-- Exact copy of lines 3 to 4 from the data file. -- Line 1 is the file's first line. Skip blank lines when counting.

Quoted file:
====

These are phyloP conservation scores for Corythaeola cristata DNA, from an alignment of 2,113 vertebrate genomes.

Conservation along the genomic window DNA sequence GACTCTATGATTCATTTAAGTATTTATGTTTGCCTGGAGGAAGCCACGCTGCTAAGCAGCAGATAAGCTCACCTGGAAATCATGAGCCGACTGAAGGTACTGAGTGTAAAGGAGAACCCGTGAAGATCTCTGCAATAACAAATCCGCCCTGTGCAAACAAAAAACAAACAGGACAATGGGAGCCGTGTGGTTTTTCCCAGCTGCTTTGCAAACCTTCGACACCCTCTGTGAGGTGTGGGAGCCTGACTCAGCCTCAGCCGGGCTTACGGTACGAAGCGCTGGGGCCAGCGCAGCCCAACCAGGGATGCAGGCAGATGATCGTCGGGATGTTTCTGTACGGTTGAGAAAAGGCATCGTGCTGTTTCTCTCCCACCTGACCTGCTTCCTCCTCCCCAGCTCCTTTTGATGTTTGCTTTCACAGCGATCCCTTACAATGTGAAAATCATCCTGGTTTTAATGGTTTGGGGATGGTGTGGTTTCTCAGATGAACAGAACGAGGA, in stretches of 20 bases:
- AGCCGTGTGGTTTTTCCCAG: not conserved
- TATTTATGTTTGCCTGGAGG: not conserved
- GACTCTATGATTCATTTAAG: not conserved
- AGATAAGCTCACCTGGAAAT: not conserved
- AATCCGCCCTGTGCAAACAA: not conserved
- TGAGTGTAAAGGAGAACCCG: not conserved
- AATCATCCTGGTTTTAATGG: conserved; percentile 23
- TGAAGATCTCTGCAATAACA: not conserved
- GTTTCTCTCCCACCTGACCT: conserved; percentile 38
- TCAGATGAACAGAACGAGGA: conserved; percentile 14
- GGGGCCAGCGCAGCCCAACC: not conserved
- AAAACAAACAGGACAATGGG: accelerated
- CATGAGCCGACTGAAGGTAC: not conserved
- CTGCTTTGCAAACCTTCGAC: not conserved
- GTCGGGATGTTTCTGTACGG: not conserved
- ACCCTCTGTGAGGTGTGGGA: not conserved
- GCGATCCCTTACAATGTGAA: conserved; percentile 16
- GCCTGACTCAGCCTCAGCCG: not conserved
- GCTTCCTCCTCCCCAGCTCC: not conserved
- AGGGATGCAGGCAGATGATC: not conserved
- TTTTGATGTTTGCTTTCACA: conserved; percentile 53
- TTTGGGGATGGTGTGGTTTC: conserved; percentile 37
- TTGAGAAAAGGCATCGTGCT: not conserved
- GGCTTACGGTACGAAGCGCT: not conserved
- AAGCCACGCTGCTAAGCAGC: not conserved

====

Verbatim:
- AGCCGTGTGGTTTTTCCCAG: not conserved
- TATTTATGTTTGCCTGGAGG: not conserved